Monday, September 26, 2011

Riley County Commission 9/26/11

Joan Strickler, observer

All Commissioners present, McCulloh presiding.

It was reported that a property has been listed for sale in the Fairmont Park area. Commissioners generally agreed to pursue the possibility of obtaining it.

Public Works Director Leon Hobson urged Commissioners to maintain control of his department’s financial arrangements within the existing department structure. Consideration was given to transferring some responsibilities to the County Clerk’s office. Public Works will soon be moving from the county office building to the shop site on Tuttle Creek Blvd. Commissioners asked Hobson and County Clerk Rich Vargo to come up with some issue considerations and recommendations. It was agreed to discontinue providing taxi coupons since the aTa bus is now operational.

Riley County Police Captain Tim Hegarty reported a major arrest was made last week of a person believed responsible for recent burglaries occurring in Manhattan. He said one repeat offender can be responsible for most such crimes in an area. Traffic problems on K-18 will probably continue for the next three years due to the extensive highway construction now occurring.

County Treasurer Eileen King wished to remind people that they can get their driver’s licenses renewed at her office. Official identification cards can be obtained as well. There is a $2 service fee for the license renewals. Beginning November 30th, all counties in Kansas will be transferring over to a new statewide vehicle registration system. They will be unable to process the renewals or registrations for a week beginning December 1.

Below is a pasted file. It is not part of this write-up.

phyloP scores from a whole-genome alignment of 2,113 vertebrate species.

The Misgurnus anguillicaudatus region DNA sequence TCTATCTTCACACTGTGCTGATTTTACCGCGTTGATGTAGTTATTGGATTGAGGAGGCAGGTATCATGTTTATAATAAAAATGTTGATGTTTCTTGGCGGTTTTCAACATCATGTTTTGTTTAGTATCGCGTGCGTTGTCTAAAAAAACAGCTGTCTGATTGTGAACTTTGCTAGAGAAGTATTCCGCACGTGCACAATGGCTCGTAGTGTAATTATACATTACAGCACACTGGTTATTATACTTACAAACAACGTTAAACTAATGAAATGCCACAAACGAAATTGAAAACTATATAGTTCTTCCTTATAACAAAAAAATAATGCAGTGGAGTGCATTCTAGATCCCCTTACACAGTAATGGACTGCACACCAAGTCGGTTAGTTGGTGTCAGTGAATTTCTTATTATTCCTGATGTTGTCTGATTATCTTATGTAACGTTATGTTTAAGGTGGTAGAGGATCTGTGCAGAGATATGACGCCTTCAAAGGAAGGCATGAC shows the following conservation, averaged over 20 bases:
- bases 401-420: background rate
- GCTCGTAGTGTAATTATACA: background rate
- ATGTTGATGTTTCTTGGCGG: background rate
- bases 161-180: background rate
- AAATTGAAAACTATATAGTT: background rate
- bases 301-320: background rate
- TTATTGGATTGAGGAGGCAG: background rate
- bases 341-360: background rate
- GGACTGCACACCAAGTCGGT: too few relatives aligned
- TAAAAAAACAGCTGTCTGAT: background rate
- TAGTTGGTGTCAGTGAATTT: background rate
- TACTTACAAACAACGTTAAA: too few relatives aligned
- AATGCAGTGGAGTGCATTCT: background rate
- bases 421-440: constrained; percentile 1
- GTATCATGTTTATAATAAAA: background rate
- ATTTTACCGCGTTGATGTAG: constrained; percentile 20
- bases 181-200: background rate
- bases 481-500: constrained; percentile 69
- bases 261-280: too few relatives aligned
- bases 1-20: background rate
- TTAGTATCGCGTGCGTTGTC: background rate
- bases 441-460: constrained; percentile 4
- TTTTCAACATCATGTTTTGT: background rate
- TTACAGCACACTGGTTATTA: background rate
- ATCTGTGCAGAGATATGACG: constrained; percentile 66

Museum Director Cheryl Collins announced Tuesday, September 27, from 5:30 to 7:30 p.m., the Goodnow House State Historic Site (2301 Claflin) and the Wolf House Museum (630 Fremont) will celebrate re-opening after extensive interior work in both historic homes. Birthday cake will be served at the Museum in honor of the Goodnow House’s 150th.

A Healthy Homes Healthy Families program will be held from 9:30 to 11:30 a.m. on October 1 at Pottorf Hall in Cico Park. Radon detectors will be available for purchase. Problems involving mold, lead, carbon monoxide and pesticides will be discussed.

Persons recently purchasing property in Lakeside Heights brought concerns to the Commissioners regarding lack of proper waste disposal options there. Due to the inadequacy of the current system and lack of alternative waste disposal solutions, the new owners have approached the University Park advisory board about tying into their system. That board has voted against making that recommendation to the Commission. Representatives from University Park, the Health Department and county staff discussed the problems. The Commissioners encouraged the new owners to see if other Lakeside Heights residents would be interested in working to find solutions together, or in arranging agreements with University Park.
Commissioner McCulloh stressed again the need for building codes in rural areas of the county.

County Counselor Clancy Holeman reviewed the very broad statutory responsibilities given to County Health officials. Commissioners will be studying such issues extensively as the county assumes full responsibility for the Health Department next January. Concerns were expressed about current living arrangements for immigrant workers on Britt’s Farm.

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